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Foreign Bodies: Pandemics, Vaccines and the Health of Nations by Simon Schama - vast, terrifying and somehow beautiful

Do yourself a favour: buy this book

Foreign Bodies: Pandemics, Vaccines and the Health of Nations
Foreign Bodies: Pandemics, Vaccines and the Health of Nations
Author: Simon Schama
ISBN-13: 978-1471169892
Publisher: Simon & Schuster
Guideline Price: £30

Do yourself a favour: if you see this title in your local bookshop, pick it up and read what you can of the twenty-odd page prologue.

If you do, you’ll likely end up doing your local bookshop a favour and purchasing the book. Because I cannot recall an opening salvo quite like what Simon Schama serves up in Foreign Bodies, his cultural history of pandemics and vaccines. It is, to say the least, more exciting than it sounds.

Schama pulls delightfully diverse strands – from McDonald’s beef and pangolin scales to ancient viruses unlocked in Tibetan melting glaciers – and ties them into a neat bow that spells out his central theory: “All history is natural history… circumscribed by what we have done to nature, and what it has done to us.” Fiction has “Call me Ishmael” and ”Lo-lee-tas” and so on as mercurial foretastes of alternative worlds, but masterful nonfiction such as this provides awesome reorientation to this world. An ever pressing task, for as Schama rather understates it, in this world “things are amiss”. It’s vast and terrifying and somehow beautiful, and it reads like a Ted Talk all-timer, but instead of a blank screen you’re left with this beautiful bow to untie and book to read.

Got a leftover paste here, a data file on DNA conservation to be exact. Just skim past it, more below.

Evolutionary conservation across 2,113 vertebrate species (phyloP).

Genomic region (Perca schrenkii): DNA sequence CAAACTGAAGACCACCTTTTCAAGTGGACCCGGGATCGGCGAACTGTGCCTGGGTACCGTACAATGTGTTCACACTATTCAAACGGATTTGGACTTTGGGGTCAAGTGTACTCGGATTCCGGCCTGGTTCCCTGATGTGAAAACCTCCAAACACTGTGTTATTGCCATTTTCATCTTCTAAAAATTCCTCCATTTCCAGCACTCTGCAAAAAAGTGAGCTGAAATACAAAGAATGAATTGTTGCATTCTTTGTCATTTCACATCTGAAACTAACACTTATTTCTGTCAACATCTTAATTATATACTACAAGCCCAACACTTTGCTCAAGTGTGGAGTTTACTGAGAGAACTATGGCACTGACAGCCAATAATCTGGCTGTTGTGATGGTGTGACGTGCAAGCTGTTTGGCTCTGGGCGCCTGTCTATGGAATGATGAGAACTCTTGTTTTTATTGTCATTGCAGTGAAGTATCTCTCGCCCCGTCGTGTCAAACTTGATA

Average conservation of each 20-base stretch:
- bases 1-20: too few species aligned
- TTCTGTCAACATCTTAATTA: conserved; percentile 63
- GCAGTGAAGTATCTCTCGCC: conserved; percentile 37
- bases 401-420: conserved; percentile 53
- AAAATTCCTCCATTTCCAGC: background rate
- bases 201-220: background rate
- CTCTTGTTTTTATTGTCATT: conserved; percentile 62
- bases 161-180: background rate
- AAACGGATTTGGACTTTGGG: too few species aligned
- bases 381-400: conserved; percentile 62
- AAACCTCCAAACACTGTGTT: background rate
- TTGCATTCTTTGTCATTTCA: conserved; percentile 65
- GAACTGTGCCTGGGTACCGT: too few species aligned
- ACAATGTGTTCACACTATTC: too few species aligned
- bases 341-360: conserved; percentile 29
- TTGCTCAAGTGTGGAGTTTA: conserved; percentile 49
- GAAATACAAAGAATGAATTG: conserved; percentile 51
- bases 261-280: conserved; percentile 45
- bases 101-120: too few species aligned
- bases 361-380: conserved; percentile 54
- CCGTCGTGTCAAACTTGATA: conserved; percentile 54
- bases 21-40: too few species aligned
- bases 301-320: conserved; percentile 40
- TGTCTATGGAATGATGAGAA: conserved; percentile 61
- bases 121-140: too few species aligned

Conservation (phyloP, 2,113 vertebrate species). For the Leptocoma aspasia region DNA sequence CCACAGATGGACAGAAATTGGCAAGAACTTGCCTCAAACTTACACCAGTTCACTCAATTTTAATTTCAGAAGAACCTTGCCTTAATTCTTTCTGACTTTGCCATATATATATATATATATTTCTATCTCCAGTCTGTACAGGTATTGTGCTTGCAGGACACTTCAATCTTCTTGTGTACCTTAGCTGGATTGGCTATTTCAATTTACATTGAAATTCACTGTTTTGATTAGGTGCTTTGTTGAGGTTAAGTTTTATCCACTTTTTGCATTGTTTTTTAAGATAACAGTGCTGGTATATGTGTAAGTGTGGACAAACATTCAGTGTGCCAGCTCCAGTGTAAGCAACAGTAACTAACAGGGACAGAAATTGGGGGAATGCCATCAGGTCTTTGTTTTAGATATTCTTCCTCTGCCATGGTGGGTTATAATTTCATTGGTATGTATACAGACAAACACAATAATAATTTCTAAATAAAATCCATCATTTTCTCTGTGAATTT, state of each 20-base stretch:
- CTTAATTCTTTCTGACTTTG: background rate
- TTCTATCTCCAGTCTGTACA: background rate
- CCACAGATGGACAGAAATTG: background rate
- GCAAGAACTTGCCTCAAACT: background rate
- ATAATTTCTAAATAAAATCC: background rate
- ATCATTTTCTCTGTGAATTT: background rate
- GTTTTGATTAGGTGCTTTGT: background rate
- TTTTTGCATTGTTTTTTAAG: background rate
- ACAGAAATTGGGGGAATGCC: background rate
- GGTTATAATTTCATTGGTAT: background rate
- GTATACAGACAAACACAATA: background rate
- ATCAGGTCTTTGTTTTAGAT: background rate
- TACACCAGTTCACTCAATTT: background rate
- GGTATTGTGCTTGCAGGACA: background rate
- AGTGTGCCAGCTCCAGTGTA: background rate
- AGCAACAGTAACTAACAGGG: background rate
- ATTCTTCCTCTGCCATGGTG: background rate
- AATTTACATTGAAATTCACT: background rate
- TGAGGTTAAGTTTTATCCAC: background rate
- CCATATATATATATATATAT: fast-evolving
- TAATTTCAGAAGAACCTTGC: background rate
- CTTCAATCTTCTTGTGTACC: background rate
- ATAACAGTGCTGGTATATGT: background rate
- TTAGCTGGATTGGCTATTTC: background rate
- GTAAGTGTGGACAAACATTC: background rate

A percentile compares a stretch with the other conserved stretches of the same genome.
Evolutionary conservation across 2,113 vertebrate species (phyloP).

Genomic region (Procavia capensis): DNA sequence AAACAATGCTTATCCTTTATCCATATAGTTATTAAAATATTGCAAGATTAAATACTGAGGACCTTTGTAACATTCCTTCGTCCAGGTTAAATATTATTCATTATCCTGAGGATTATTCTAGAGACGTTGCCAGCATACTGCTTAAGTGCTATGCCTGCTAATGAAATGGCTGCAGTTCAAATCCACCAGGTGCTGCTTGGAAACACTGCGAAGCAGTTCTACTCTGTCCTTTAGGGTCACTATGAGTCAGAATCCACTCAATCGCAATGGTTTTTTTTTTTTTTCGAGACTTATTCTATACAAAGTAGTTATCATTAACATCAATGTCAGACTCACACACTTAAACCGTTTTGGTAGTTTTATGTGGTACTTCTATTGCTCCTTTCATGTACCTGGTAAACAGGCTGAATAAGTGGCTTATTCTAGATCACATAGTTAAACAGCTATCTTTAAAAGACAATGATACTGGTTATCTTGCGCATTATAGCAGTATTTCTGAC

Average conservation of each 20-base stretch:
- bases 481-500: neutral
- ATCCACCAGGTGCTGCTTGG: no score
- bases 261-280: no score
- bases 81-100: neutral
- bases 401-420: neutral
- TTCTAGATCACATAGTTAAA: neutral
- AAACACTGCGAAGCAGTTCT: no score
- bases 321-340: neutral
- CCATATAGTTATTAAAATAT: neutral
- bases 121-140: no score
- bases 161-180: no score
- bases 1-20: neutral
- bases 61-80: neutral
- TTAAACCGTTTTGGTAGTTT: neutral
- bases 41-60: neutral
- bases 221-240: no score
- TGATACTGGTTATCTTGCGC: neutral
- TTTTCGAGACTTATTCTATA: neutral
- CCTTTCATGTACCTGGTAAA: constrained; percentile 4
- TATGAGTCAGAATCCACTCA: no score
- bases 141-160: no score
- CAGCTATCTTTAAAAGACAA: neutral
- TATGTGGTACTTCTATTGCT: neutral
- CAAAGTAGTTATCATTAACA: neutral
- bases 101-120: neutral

The good news is, the book delivers. The scope starts wide but sharpens its focus quickly, with Schama cleverly restricting his analysis to three major epidemics and roughly a hundred year span. A throughline comes by following the innovators – from smallpox insufflators (“the blowing of dried, powdered pus up the noses of children”, for the uninitiated) to cholera and plague inoculators – a colourful cast who populate this story and provide its narrative thrust. Heading this vaccine vanguard is Waldemar Haffkine, described elsewhere as a “saviour of humanity” and fully deserving of the mini-biography which Schama sneaks in.


Surprisingly, given it was clearly written under the exigencies of lockdown, reading this book did not trigger Covid fatigue. In contrast, it felt oddly edifying to have our pandemic placed proportionately in historical context. We may no longer be living in a global health emergency, but Schama delivers a timely reminder that “this history is not going away any time soon”. There is much to learn from this urgent and endlessly erudite book.